Starting with a heartbeat, Terrified opens the debut album from Isaac Gracie, and what a statement it is to mark his place in the music world, “I’ve heard all the people calling my name. They never see how much I’ve changed. Now I’m terrified….” This is life, and music is a beat of it and there really is no need for him to be terrified.
Gracie’s name has been around a few times. He hasn’t been catapulted into the music world but very much nurtured. He has had the time to work on his writing and style and has now released a fine debut that is a testament to his music ability and no one else’s.
In the first five songs we are given a range of musicality from Gracie. From the opening heartfelt Terrified, straight into the country-folk feel of Last Words. Seriously, if you close your eyes, you can feel that piece of straw hanging from your lips as the sun sets over the fields. It has a catchy hook of a chorus that would definitely transfer great live as a sing-along.
We are then treated to Death Of You And I, the title-track of his 2017 EP, with a somewhat Latin flamenco feel, or so it seems until the chorus kicks in with a shout-fest! Is this how the breakdown of love feels, ”running into one another, you say you want to hide!” All the emotions are there in the almost five-minute sound piece. In fact it takes another turn around the three-minute mark. Be prepared to be surprised.
Running On Empty is almost Springsteen-like (and definitely no pun intended towards Boss-classic Born To Run). All the elements are there for this to be a mainstream hit. The chorus is memorable and almost has that beer-swigging-in-the-sun vibe. It’s catchy with its vibrant strums on the electric guitar and the lively beat of the drum.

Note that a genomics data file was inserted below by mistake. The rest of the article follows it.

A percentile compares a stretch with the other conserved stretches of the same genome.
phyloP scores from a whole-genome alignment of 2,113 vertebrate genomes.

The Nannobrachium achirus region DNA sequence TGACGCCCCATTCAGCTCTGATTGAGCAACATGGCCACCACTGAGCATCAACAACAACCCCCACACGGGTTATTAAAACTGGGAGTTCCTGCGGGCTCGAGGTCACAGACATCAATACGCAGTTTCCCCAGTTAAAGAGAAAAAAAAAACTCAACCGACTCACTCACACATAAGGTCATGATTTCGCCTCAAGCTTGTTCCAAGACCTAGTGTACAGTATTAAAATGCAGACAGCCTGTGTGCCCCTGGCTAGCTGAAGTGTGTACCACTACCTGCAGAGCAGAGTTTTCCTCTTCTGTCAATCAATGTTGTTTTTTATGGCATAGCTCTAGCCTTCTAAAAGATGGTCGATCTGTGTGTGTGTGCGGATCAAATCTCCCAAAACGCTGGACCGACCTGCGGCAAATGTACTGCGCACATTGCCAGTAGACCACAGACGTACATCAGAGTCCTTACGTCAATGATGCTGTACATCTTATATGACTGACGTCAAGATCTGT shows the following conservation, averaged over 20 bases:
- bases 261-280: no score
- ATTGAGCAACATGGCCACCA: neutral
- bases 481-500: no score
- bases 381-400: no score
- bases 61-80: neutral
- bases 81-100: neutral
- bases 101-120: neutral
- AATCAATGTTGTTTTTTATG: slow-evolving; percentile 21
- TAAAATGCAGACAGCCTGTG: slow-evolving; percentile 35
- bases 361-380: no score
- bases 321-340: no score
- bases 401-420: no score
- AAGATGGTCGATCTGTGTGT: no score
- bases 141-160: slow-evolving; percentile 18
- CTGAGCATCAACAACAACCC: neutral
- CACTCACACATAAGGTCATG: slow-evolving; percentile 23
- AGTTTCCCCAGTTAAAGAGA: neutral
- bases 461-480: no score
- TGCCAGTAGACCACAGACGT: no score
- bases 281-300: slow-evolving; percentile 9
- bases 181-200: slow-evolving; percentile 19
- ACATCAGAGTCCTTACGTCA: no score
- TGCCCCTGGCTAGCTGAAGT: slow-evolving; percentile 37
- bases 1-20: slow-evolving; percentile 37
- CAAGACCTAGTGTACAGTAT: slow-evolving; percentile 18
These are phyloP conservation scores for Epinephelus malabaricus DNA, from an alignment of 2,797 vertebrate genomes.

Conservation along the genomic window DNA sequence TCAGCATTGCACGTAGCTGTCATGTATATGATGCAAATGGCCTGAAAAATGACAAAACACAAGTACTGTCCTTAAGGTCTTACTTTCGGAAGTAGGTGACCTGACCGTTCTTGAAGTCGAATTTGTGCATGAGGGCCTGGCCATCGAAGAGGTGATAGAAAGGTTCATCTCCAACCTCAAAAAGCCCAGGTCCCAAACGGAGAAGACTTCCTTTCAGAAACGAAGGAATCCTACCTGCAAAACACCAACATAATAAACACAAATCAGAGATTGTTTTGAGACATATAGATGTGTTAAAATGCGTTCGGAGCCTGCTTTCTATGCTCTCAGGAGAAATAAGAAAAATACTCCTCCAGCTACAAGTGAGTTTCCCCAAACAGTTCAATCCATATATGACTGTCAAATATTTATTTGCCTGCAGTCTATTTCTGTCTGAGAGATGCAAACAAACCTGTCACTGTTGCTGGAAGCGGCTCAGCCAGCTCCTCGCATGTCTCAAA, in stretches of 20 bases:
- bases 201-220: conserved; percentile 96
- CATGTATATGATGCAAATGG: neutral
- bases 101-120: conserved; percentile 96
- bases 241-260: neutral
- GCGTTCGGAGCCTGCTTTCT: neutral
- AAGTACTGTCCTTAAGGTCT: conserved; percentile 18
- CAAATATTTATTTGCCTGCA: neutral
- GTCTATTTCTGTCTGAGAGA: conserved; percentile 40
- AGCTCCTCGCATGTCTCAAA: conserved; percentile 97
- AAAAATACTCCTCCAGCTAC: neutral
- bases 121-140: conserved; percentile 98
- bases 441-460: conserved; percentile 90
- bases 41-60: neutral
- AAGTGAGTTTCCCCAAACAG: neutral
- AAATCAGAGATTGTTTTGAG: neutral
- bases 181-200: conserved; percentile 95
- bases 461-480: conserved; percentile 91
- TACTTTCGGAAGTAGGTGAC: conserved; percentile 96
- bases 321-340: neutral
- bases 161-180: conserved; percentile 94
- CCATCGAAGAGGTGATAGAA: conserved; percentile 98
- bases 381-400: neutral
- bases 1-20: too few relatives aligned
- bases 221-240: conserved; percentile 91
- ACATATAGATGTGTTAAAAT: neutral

After most of his musical meanderings, the remainder of the album is how most have come to know Gracie – stripped back and vulnerability open. His vocals shine with a bit of a quiver and we almost feel connected to him as a person and feel his pain of heartache. Maybe don’t listen to this album if you cannot deal with that pain, but then again do, as it is definitely an album of feeling. Maybe the best line to reflect this is with That Was Then, when he tells us that he is, “running now, so don’t you try to save me.” And it is quite ironic when he sings, “I don’t want to sing another song about the ways I got everything wrong,” as that is his strong element, reflected on the indie-folk tinged When You Go.
The complexity of Gracie’s vocals seems to shine most brightest on All In My Mind. With the slight choral opening and his shaky vocals, it is probably the strongest of the slower tracks and the electric guitar in the instrumental break gives it a bit more edge.
Gracie delivers an album that is very true of himself as an artist. He knows what works for him yet he knows he can break the boundaries, so that he is not labelled as a certain type of artist. To nail it with a debut album as good as this shows that there is more to Gracie than we think we know.